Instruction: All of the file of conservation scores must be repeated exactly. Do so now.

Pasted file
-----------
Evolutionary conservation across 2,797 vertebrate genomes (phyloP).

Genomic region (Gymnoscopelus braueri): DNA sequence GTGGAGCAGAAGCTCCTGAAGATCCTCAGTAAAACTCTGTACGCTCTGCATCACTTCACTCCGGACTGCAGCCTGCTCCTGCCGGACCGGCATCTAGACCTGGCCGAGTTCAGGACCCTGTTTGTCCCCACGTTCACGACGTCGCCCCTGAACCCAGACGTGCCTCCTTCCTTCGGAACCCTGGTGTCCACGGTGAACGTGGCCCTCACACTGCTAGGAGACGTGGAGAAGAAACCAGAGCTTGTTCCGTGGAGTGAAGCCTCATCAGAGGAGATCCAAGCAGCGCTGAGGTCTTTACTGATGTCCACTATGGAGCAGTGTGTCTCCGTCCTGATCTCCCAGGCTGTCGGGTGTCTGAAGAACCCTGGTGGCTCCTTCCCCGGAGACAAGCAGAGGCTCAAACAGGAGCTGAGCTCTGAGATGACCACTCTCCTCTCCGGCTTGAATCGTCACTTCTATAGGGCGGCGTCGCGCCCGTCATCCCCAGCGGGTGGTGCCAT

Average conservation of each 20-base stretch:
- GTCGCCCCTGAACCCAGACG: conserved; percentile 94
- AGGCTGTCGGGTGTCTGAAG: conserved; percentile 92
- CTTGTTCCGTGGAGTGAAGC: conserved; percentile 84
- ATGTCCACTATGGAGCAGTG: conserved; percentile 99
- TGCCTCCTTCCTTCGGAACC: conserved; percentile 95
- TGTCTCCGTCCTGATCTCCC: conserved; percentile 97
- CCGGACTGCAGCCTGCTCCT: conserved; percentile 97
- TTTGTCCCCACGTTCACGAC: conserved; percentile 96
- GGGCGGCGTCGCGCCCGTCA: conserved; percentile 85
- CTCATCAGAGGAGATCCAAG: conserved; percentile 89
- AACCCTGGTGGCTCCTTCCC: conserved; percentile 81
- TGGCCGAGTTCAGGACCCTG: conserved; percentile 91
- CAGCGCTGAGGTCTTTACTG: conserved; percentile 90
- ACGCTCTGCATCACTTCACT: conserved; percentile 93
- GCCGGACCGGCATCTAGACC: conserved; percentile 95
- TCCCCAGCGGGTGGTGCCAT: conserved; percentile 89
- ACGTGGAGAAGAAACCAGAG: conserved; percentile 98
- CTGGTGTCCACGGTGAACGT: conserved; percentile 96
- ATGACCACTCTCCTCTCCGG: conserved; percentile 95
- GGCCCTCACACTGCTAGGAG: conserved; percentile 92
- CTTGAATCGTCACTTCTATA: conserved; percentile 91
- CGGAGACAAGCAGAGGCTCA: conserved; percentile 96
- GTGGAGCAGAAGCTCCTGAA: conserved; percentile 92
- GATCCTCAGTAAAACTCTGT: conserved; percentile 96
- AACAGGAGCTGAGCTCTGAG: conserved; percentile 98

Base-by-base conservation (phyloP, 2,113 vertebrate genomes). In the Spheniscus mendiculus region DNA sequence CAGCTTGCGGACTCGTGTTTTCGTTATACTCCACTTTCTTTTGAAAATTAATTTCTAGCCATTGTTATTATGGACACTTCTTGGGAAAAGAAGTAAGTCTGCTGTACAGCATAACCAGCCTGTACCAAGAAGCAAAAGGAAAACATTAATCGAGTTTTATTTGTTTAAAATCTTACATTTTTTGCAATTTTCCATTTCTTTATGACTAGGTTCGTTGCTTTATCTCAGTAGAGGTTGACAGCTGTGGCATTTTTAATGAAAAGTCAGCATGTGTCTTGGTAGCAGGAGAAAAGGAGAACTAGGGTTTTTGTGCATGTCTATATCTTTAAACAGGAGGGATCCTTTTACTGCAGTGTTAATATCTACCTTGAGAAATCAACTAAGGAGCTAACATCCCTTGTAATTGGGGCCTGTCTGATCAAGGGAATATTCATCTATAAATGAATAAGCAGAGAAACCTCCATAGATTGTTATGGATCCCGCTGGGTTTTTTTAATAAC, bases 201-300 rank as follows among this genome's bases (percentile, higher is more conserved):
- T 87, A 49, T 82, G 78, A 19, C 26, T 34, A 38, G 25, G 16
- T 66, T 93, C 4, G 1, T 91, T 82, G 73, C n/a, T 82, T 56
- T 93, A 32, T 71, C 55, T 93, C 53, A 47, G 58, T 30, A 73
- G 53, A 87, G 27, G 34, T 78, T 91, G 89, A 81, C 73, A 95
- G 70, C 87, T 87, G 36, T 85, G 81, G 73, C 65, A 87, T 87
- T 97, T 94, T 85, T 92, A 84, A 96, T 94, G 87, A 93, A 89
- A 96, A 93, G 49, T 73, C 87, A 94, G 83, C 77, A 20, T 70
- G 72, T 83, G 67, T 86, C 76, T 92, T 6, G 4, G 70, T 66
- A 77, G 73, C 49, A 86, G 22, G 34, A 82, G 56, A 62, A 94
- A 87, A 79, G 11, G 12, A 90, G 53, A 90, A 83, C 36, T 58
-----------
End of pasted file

Evolutionary conservation across 2,797 vertebrate genomes (phyloP).

Genomic region (Gymnoscopelus braueri): DNA sequence GTGGAGCAGAAGCTCCTGAAGATCCTCAGTAAAACTCTGTACGCTCTGCATCACTTCACTCCGGACTGCAGCCTGCTCCTGCCGGACCGGCATCTAGACCTGGCCGAGTTCAGGACCCTGTTTGTCCCCACGTTCACGACGTCGCCCCTGAACCCAGACGTGCCTCCTTCCTTCGGAACCCTGGTGTCCACGGTGAACGTGGCCCTCACACTGCTAGGAGACGTGGAGAAGAAACCAGAGCTTGTTCCGTGGAGTGAAGCCTCATCAGAGGAGATCCAAGCAGCGCTGAGGTCTTTACTGATGTCCACTATGGAGCAGTGTGTCTCCGTCCTGATCTCCCAGGCTGTCGGGTGTCTGAAGAACCCTGGTGGCTCCTTCCCCGGAGACAAGCAGAGGCTCAAACAGGAGCTGAGCTCTGAGATGACCACTCTCCTCTCCGGCTTGAATCGTCACTTCTATAGGGCGGCGTCGCGCCCGTCATCCCCAGCGGGTGGTGCCAT

Average conservation of each 20-base stretch:
- GTCGCCCCTGAACCCAGACG: conserved; percentile 94
- AGGCTGTCGGGTGTCTGAAG: conserved; percentile 92
- CTTGTTCCGTGGAGTGAAGC: conserved; percentile 84
- ATGTCCACTATGGAGCAGTG: conserved; percentile 99
- TGCCTCCTTCCTTCGGAACC: conserved; percentile 95
- TGTCTCCGTCCTGATCTCCC: conserved; percentile 97
- CCGGACTGCAGCCTGCTCCT: conserved; percentile 97
- TTTGTCCCCACGTTCACGAC: conserved; percentile 96
- GGGCGGCGTCGCGCCCGTCA: conserved; percentile 85
- CTCATCAGAGGAGATCCAAG: conserved; percentile 89
- AACCCTGGTGGCTCCTTCCC: conserved; percentile 81
- TGGCCGAGTTCAGGACCCTG: conserved; percentile 91
- CAGCGCTGAGGTCTTTACTG: conserved; percentile 90
- ACGCTCTGCATCACTTCACT: conserved; percentile 93
- GCCGGACCGGCATCTAGACC: conserved; percentile 95
- TCCCCAGCGGGTGGTGCCAT: conserved; percentile 89
- ACGTGGAGAAGAAACCAGAG: conserved; percentile 98
- CTGGTGTCCACGGTGAACGT: conserved; percentile 96
- ATGACCACTCTCCTCTCCGG: conserved; percentile 95
- GGCCCTCACACTGCTAGGAG: conserved; percentile 92
- CTTGAATCGTCACTTCTATA: conserved; percentile 91
- CGGAGACAAGCAGAGGCTCA: conserved; percentile 96
- GTGGAGCAGAAGCTCCTGAA: conserved; percentile 92
- GATCCTCAGTAAAACTCTGT: conserved; percentile 96
- AACAGGAGCTGAGCTCTGAG: conserved; percentile 98

Base-by-base conservation (phyloP, 2,113 vertebrate genomes). In the Spheniscus mendiculus region DNA sequence CAGCTTGCGGACTCGTGTTTTCGTTATACTCCACTTTCTTTTGAAAATTAATTTCTAGCCATTGTTATTATGGACACTTCTTGGGAAAAGAAGTAAGTCTGCTGTACAGCATAACCAGCCTGTACCAAGAAGCAAAAGGAAAACATTAATCGAGTTTTATTTGTTTAAAATCTTACATTTTTTGCAATTTTCCATTTCTTTATGACTAGGTTCGTTGCTTTATCTCAGTAGAGGTTGACAGCTGTGGCATTTTTAATGAAAAGTCAGCATGTGTCTTGGTAGCAGGAGAAAAGGAGAACTAGGGTTTTTGTGCATGTCTATATCTTTAAACAGGAGGGATCCTTTTACTGCAGTGTTAATATCTACCTTGAGAAATCAACTAAGGAGCTAACATCCCTTGTAATTGGGGCCTGTCTGATCAAGGGAATATTCATCTATAAATGAATAAGCAGAGAAACCTCCATAGATTGTTATGGATCCCGCTGGGTTTTTTTAATAAC, bases 201-300 rank as follows among this genome's bases (percentile, higher is more conserved):
- T 87, A 49, T 82, G 78, A 19, C 26, T 34, A 38, G 25, G 16
- T 66, T 93, C 4, G 1, T 91, T 82, G 73, C n/a, T 82, T 56
- T 93, A 32, T 71, C 55, T 93, C 53, A 47, G 58, T 30, A 73
- G 53, A 87, G 27, G 34, T 78, T 91, G 89, A 81, C 73, A 95
- G 70, C 87, T 87, G 36, T 85, G 81, G 73, C 65, A 87, T 87
- T 97, T 94, T 85, T 92, A 84, A 96, T 94, G 87, A 93, A 89
- A 96, A 93, G 49, T 73, C 87, A 94, G 83, C 77, A 20, T 70
- G 72, T 83, G 67, T 86, C 76, T 92, T 6, G 4, G 70, T 66
- A 77, G 73, C 49, A 86, G 22, G 34, A 82, G 56, A 62, A 94
- A 87, A 79, G 11, G 12, A 90, G 53, A 90, A 83, C 36, T 58